ALLIANCE, Ohio — Mount Union senior quarterback Kevin Burke doesn’t want to talk much about what he did last summer.
To be more specific, Burke really can’t talk much about his internship with the Secret Service.
Yes, that Secret Service. Hence the, um, secrecy.
Burke will, however, talk about what he did last winter and spring.
First, he sulked. Later, he worked. And he thought a lot about last year at this time, when he went to Salem, Va., with his Mount Union teammates to play Wisconsin-Whitewater — neither team needed directions — to play in the Stagg Bowl, the Div. III national title game. The week of the game Burke won the Gagliardi Trophy, given to the top all-around player in Div. III.
Whitewater dominated the game, winning 52-14.
"When you get your butts whooped on national TV like that, it doesn’t just hurt for a day or two," Burke said. "I was lost. We were lost. Most of the players came back to school in January a few days early, when no one else was around, and we just decided then that we had to set the tone early. It started right then, and it was all about getting back here."
Wednesday night, Burke became the first player ever to win a second Gagliardi Trophy.
Friday night, 14-0 Mount Union meets 14-0 Wisconsin-Whitewater in the Stagg Bowl, marking the ninth time in 10 seasons the same two programs have met for the Div. III title.
"It’s a chance," Burke said, "to write the perfect ending."
Mount Union quarterback Kevin Burke with the Gagliardi Trophy in 2013.
Last year’s Mount Union team wasn’t even back home in Alliance the day after that Stagg Bowl when coach Vince Kehres decided he’d leave his returning players with a simple message.
"Man up," was Kehres’s choice.
"It’s football cliche to say you’re going back to work harder, to be driven by what happened last year," Kehres said. "For us, though, it was a difficult look and a real simple answer: Whitewater was better. We needed to be tougher. We needed to be better, deeper, stronger. What happened wasn’t an accident."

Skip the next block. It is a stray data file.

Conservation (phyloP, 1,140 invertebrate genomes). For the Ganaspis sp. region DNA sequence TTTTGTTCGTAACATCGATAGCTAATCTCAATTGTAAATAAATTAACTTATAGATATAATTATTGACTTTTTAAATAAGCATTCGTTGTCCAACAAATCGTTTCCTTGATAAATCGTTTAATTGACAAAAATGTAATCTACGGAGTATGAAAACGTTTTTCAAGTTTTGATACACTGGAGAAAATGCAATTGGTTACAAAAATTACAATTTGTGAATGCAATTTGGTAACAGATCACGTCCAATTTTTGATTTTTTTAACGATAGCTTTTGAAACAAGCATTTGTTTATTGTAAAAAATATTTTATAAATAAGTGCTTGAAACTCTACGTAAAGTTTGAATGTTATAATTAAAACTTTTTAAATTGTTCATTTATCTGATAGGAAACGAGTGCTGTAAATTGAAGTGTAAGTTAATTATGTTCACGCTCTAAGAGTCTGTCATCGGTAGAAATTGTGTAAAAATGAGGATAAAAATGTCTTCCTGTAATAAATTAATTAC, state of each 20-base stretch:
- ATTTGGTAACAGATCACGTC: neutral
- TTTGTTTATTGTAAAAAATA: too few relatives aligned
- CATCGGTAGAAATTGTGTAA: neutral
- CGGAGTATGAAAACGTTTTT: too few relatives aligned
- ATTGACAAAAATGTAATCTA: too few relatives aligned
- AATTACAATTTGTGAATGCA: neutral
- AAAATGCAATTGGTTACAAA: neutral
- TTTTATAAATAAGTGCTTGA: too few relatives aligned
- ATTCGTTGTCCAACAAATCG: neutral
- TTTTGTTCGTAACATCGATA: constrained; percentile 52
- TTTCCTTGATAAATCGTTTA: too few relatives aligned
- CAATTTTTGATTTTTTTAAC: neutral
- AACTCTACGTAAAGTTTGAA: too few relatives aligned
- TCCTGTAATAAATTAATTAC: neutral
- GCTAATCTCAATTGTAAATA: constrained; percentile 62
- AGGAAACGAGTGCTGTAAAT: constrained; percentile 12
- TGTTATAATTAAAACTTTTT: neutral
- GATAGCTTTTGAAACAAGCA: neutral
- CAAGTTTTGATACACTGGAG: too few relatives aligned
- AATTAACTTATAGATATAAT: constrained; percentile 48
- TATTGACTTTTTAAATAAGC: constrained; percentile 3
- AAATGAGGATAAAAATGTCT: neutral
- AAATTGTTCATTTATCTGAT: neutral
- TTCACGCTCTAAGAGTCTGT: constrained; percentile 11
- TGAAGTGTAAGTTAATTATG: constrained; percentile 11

In early January, Burke and his teammates came back — to campus and the weight room and all 11 national championship trophies prior teams won — and confronted those two words.
Even months later, 52-14 lingered.
"From the first day we trained, it was nasty," Burke said. "The culture at Mount Union is what it is. The tradition is what it is. One loss is not acceptable, and that’s not as much a burden as it is a blessing. And if the standard is to win every single game, then you might as well try as hard as you can to win every single game."
Burke developed a motto of his own for the offense: "Score more." He swapped ideas with offensive coordinator Geoff Dartt, threw extra passes with his wide receivers and even started hashtagging his tweets — cheesy as even Burke admits it might have been — with "#scoremore."
Said Burke: "Whatever works."
Everything has worked.
With 844 points on the season heading into Friday night, Mount Union is the highest-scoring team in college football history. That’s 60.3 points per game; Burke has thrown for 4,089 this season.
So, that second Gagliardi Trophy was basically a slam dunk.
"The numbers are out of this world, but it’s really his poise and leadership that sets up everything we do," Kehres said. "It’s so hard to rattle him, and that’s really important. It’s easy to be confident when you’re up 28-0 at the end of the first quarter, but when it’s third and 12 and you just sacked and the other team has momentum? That’s not easy, but Kevin makes you forget that.
Burke has thrown for 4,089 yards this season.
"There have been times we have been pushed. When it happens, and it’s going to happen (in the Stagg Bowl), our guys have supreme confidence because they know Kevin is going to make a play, sooner or later."
Burke won a state championship at Lakewood St. Edward High School in 2010. In part, presumably, because of his stature — he’s 5’11 in his really tall cleats — he didn’t garner much interest from college football programs.
"I was hurt by that," Burke said. "I chose Mount Union because it was a winning program, and history kind of said I might get a chance to play for a national championship. But never in a million years did I think I’d get the chance to win one as a starter as a sophomore, to win the Gagliardi, all of this stuff.
"I mean it. I never saw this. I’m grateful for the relationships and connections and opportunities. And to have another chance to come to Salem and play Whitewater, I’d be crazy to ask for anything else."
Burke said he hopes to pursue the chance to play more football before he pursues further opportunity with the Secret Service or any other job opportunity. Friday night, though, comes the chance to push that all-time scoring record even higher. And to put a 12th trophy on the shelf back at Mount Union.
It’s a Purple Raider team that, Kehres admits, met his challenge to "man up." It’s a team that’s stronger and faster and deeper and has an unquestioned leader touching the ball on every play.
"I don’t know if we will win. Whitewater is really good," Kehres said. "But we go there with a lot of confidence. We go there thinking we can win."